The top military and civilian leaders of the Pentagon, Secretary of Defense Ash Carter and Joint Chiefs of Staff chairman Gen. Martin Dempsey, are both sounding extremely pessimistic on the ISIS war today, warning in testimony to the House Armed Services Committee that the training schemes in Iraq aren’t doing particularly well.
While Carter has previously lashed the Iraqi military as incompetent for losing repeatedly to ISIS, today he revealed that another major problem is common across both Iraq and Syria, that the Pentagon’s training scheme simply isn’t finding nearly enough recruits to meet their goals.
The half billion dollar training scheme in Syria, aimed at creating a new, pro-US rebel faction, has similarly fallen far short of their plans, aimed at creating tens of thousands of new fighters every year, but struggling to get more than a few hundred qualified recruits to vet and train.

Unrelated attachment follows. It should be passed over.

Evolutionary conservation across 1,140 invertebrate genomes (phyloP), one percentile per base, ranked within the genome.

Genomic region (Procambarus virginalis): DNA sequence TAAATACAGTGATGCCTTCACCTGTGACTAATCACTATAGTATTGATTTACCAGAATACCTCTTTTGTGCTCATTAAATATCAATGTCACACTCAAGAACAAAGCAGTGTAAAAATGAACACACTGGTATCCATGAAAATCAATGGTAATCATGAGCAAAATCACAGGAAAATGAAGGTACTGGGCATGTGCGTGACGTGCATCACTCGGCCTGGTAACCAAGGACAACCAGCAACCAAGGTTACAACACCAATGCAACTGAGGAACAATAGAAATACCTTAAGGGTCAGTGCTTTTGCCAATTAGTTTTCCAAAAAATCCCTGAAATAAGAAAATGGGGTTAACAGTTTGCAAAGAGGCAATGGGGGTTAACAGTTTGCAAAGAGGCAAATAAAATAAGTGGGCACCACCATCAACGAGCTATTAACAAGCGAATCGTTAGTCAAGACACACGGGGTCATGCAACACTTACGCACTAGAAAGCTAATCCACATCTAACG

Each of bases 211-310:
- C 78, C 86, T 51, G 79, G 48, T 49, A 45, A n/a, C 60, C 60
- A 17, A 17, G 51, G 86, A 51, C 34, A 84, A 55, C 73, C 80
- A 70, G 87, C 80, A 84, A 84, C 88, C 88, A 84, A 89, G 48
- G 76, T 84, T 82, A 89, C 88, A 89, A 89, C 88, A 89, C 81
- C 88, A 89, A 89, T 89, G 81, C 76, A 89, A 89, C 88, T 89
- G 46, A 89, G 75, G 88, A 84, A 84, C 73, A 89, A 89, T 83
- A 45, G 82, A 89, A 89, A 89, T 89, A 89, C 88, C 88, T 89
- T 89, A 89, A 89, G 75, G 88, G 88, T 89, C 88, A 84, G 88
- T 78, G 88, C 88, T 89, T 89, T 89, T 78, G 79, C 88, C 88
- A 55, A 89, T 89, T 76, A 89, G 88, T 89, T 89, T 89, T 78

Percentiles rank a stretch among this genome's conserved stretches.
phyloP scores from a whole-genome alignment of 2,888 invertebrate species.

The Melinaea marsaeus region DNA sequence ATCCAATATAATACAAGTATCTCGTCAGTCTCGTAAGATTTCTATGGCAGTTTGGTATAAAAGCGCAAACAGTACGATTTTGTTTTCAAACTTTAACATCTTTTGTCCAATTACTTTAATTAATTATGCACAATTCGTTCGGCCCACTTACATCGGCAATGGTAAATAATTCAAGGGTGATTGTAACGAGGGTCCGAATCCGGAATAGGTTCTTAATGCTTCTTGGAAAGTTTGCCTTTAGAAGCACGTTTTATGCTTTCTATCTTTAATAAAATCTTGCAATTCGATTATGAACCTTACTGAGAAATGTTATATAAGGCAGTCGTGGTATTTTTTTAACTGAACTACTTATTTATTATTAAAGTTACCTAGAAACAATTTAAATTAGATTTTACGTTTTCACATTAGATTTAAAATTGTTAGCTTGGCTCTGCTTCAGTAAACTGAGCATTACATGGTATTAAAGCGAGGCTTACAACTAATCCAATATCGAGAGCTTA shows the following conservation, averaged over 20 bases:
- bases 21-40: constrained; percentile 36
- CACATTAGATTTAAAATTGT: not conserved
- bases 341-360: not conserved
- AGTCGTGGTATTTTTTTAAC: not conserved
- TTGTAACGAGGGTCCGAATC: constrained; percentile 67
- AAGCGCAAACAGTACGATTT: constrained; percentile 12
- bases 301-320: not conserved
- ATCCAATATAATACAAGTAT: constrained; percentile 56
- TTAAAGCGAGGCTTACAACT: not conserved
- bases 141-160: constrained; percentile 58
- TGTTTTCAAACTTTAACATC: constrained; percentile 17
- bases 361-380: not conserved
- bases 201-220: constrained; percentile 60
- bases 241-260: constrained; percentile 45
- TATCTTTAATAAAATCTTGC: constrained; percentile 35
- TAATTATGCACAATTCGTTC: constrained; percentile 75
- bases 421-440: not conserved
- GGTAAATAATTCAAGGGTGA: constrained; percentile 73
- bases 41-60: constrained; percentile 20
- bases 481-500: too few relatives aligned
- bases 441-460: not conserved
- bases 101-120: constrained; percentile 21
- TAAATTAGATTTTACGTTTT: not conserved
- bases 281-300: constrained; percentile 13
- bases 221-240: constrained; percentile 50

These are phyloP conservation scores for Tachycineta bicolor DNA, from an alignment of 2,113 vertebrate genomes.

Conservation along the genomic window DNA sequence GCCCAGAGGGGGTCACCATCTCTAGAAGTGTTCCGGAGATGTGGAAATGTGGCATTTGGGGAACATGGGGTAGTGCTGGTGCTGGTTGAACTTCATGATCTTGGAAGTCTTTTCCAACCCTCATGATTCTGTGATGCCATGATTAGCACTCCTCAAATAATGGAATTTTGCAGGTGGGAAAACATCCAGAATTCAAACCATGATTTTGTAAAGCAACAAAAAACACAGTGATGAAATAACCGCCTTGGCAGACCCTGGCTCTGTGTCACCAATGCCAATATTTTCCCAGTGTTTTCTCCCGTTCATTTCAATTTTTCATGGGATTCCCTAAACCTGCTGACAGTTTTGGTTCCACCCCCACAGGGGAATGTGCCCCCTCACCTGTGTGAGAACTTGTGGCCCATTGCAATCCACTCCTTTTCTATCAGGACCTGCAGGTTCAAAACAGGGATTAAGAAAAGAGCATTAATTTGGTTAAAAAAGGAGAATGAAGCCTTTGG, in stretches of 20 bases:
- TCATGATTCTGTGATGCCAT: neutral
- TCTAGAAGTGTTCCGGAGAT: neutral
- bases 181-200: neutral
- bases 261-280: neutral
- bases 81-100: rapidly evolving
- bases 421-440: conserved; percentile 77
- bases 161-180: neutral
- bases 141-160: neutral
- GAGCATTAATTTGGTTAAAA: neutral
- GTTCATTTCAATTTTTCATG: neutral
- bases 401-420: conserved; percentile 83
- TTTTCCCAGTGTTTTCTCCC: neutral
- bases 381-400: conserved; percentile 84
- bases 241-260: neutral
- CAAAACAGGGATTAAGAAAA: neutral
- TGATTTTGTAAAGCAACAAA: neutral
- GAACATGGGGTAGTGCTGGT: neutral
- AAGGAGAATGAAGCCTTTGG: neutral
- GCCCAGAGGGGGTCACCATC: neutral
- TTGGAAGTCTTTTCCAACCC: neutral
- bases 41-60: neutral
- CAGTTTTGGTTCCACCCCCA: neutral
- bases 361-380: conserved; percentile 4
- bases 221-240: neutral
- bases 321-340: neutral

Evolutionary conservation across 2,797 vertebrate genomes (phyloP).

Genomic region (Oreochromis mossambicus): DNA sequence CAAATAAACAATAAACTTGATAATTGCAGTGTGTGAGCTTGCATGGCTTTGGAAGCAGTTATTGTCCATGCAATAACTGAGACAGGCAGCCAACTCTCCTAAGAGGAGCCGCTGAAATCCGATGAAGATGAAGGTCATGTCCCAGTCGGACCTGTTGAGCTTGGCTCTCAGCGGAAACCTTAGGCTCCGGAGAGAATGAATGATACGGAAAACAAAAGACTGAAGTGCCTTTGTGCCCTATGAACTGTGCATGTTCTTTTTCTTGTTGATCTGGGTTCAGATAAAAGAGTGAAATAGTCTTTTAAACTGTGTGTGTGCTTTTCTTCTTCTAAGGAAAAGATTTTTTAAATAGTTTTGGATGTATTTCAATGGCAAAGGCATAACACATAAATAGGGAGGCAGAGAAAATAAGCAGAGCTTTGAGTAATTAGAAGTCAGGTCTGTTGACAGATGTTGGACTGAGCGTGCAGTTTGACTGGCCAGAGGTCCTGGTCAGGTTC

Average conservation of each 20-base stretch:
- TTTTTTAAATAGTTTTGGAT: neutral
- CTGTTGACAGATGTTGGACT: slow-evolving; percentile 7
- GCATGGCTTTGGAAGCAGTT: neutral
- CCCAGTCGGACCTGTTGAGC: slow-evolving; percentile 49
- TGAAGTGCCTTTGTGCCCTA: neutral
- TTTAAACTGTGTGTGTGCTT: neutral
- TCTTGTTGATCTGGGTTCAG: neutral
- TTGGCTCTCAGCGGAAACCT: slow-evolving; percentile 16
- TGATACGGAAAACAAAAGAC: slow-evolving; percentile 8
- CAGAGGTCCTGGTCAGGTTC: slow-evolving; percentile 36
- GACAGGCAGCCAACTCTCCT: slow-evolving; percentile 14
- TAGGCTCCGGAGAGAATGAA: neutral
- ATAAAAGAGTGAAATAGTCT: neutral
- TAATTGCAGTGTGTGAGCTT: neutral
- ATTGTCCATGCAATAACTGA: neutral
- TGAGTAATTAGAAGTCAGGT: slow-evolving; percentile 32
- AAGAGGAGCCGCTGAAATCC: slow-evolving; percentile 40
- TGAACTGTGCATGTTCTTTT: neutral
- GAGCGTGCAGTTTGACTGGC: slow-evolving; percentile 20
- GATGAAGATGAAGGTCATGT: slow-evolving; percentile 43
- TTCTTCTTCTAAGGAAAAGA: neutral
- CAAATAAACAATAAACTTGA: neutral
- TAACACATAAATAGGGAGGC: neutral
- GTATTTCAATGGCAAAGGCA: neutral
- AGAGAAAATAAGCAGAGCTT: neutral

While Congressional hawks have been presenting the failure to get local fighters as justification for more US ground troops, Gen. Dempsey appeared opposed to that idea, saying that he would not recommend deployments of US troops just to try to “stiffen the spine of local forces.”
Both officials have repeatedly complained that Iraq’s military should be able to defeat ISIS easily with their numerical advantages, but that the troops continue to retreat in major battles. Chiding Iraq for their troops’ low morale, however, doesn’t seem to include any recommendations on how Iraq can fix this, and the Abadi government has gotten increasingly defensive, seeing the Pentagon’s comments as just an attempt to shift blame for their mutual failures in the war.
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